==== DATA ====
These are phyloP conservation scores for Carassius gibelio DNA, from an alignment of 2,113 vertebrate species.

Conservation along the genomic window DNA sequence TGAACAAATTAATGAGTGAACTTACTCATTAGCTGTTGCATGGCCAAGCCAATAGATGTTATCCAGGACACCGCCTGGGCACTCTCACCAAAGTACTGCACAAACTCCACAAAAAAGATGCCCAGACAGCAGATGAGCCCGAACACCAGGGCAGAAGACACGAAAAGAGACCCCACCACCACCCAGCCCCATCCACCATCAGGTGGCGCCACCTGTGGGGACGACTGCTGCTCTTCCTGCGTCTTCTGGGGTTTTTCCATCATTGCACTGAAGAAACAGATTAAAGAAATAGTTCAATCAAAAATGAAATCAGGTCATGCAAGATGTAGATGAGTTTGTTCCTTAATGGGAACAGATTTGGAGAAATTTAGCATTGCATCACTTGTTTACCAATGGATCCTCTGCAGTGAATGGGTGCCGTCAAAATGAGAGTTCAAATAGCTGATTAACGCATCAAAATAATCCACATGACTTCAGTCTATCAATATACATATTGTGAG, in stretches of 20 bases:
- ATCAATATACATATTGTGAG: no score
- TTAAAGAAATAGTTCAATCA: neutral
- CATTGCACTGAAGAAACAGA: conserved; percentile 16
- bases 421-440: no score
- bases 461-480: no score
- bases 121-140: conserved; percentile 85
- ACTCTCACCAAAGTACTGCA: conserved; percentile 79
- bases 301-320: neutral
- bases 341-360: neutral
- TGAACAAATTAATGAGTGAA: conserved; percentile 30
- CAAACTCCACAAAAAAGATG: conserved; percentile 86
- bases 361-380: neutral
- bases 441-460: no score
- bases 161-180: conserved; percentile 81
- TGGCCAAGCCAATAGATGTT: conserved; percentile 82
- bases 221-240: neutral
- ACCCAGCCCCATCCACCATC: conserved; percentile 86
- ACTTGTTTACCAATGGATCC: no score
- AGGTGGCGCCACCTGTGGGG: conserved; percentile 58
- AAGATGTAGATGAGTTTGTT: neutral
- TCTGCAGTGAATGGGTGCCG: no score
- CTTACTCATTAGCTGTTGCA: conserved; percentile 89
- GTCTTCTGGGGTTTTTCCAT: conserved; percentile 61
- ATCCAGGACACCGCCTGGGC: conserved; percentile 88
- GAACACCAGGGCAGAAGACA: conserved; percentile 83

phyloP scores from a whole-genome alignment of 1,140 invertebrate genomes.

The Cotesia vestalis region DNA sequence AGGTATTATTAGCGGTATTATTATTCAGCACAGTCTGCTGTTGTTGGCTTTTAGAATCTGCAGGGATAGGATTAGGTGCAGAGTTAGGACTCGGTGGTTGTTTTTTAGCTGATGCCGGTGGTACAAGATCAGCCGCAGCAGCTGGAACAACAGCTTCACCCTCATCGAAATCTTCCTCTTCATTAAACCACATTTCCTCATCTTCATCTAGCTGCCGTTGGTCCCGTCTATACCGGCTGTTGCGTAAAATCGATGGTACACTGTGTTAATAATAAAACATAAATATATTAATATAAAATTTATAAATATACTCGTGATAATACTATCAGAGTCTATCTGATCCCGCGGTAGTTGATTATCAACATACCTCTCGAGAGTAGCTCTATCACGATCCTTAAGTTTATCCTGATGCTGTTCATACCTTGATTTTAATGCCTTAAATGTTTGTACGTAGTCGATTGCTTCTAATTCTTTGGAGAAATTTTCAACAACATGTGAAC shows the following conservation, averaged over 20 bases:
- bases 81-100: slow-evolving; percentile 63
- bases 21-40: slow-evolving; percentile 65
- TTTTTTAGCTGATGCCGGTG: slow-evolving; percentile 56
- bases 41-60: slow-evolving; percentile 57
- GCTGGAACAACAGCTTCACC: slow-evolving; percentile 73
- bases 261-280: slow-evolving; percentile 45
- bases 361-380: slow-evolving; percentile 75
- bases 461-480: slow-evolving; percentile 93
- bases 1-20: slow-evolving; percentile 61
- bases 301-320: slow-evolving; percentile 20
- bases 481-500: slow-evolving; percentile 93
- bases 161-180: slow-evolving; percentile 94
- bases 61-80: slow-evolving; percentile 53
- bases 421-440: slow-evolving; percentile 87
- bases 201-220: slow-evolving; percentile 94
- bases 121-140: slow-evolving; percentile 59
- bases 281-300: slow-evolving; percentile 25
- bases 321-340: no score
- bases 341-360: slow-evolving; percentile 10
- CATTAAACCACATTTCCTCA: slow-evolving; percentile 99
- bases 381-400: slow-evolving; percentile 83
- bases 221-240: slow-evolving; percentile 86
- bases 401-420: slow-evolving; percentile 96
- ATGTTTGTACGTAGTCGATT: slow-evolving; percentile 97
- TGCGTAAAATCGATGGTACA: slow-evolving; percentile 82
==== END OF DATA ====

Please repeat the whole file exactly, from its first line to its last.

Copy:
These are phyloP conservation scores for Carassius gibelio DNA, from an alignment of 2,113 vertebrate species.

Conservation along the genomic window DNA sequence TGAACAAATTAATGAGTGAACTTACTCATTAGCTGTTGCATGGCCAAGCCAATAGATGTTATCCAGGACACCGCCTGGGCACTCTCACCAAAGTACTGCACAAACTCCACAAAAAAGATGCCCAGACAGCAGATGAGCCCGAACACCAGGGCAGAAGACACGAAAAGAGACCCCACCACCACCCAGCCCCATCCACCATCAGGTGGCGCCACCTGTGGGGACGACTGCTGCTCTTCCTGCGTCTTCTGGGGTTTTTCCATCATTGCACTGAAGAAACAGATTAAAGAAATAGTTCAATCAAAAATGAAATCAGGTCATGCAAGATGTAGATGAGTTTGTTCCTTAATGGGAACAGATTTGGAGAAATTTAGCATTGCATCACTTGTTTACCAATGGATCCTCTGCAGTGAATGGGTGCCGTCAAAATGAGAGTTCAAATAGCTGATTAACGCATCAAAATAATCCACATGACTTCAGTCTATCAATATACATATTGTGAG, in stretches of 20 bases:
- ATCAATATACATATTGTGAG: no score
- TTAAAGAAATAGTTCAATCA: neutral
- CATTGCACTGAAGAAACAGA: conserved; percentile 16
- bases 421-440: no score
- bases 461-480: no score
- bases 121-140: conserved; percentile 85
- ACTCTCACCAAAGTACTGCA: conserved; percentile 79
- bases 301-320: neutral
- bases 341-360: neutral
- TGAACAAATTAATGAGTGAA: conserved; percentile 30
- CAAACTCCACAAAAAAGATG: conserved; percentile 86
- bases 361-380: neutral
- bases 441-460: no score
- bases 161-180: conserved; percentile 81
- TGGCCAAGCCAATAGATGTT: conserved; percentile 82
- bases 221-240: neutral
- ACCCAGCCCCATCCACCATC: conserved; percentile 86
- ACTTGTTTACCAATGGATCC: no score
- AGGTGGCGCCACCTGTGGGG: conserved; percentile 58
- AAGATGTAGATGAGTTTGTT: neutral
- TCTGCAGTGAATGGGTGCCG: no score
- CTTACTCATTAGCTGTTGCA: conserved; percentile 89
- GTCTTCTGGGGTTTTTCCAT: conserved; percentile 61
- ATCCAGGACACCGCCTGGGC: conserved; percentile 88
- GAACACCAGGGCAGAAGACA: conserved; percentile 83

phyloP scores from a whole-genome alignment of 1,140 invertebrate genomes.

The Cotesia vestalis region DNA sequence AGGTATTATTAGCGGTATTATTATTCAGCACAGTCTGCTGTTGTTGGCTTTTAGAATCTGCAGGGATAGGATTAGGTGCAGAGTTAGGACTCGGTGGTTGTTTTTTAGCTGATGCCGGTGGTACAAGATCAGCCGCAGCAGCTGGAACAACAGCTTCACCCTCATCGAAATCTTCCTCTTCATTAAACCACATTTCCTCATCTTCATCTAGCTGCCGTTGGTCCCGTCTATACCGGCTGTTGCGTAAAATCGATGGTACACTGTGTTAATAATAAAACATAAATATATTAATATAAAATTTATAAATATACTCGTGATAATACTATCAGAGTCTATCTGATCCCGCGGTAGTTGATTATCAACATACCTCTCGAGAGTAGCTCTATCACGATCCTTAAGTTTATCCTGATGCTGTTCATACCTTGATTTTAATGCCTTAAATGTTTGTACGTAGTCGATTGCTTCTAATTCTTTGGAGAAATTTTCAACAACATGTGAAC shows the following conservation, averaged over 20 bases:
- bases 81-100: slow-evolving; percentile 63
- bases 21-40: slow-evolving; percentile 65
- TTTTTTAGCTGATGCCGGTG: slow-evolving; percentile 56
- bases 41-60: slow-evolving; percentile 57
- GCTGGAACAACAGCTTCACC: slow-evolving; percentile 73
- bases 261-280: slow-evolving; percentile 45
- bases 361-380: slow-evolving; percentile 75
- bases 461-480: slow-evolving; percentile 93
- bases 1-20: slow-evolving; percentile 61
- bases 301-320: slow-evolving; percentile 20
- bases 481-500: slow-evolving; percentile 93
- bases 161-180: slow-evolving; percentile 94
- bases 61-80: slow-evolving; percentile 53
- bases 421-440: slow-evolving; percentile 87
- bases 201-220: slow-evolving; percentile 94
- bases 121-140: slow-evolving; percentile 59
- bases 281-300: slow-evolving; percentile 25
- bases 321-340: no score
- bases 341-360: slow-evolving; percentile 10
- CATTAAACCACATTTCCTCA: slow-evolving; percentile 99
- bases 381-400: slow-evolving; percentile 83
- bases 221-240: slow-evolving; percentile 86
- bases 401-420: slow-evolving; percentile 96
- ATGTTTGTACGTAGTCGATT: slow-evolving; percentile 97
- TGCGTAAAATCGATGGTACA: slow-evolving; percentile 82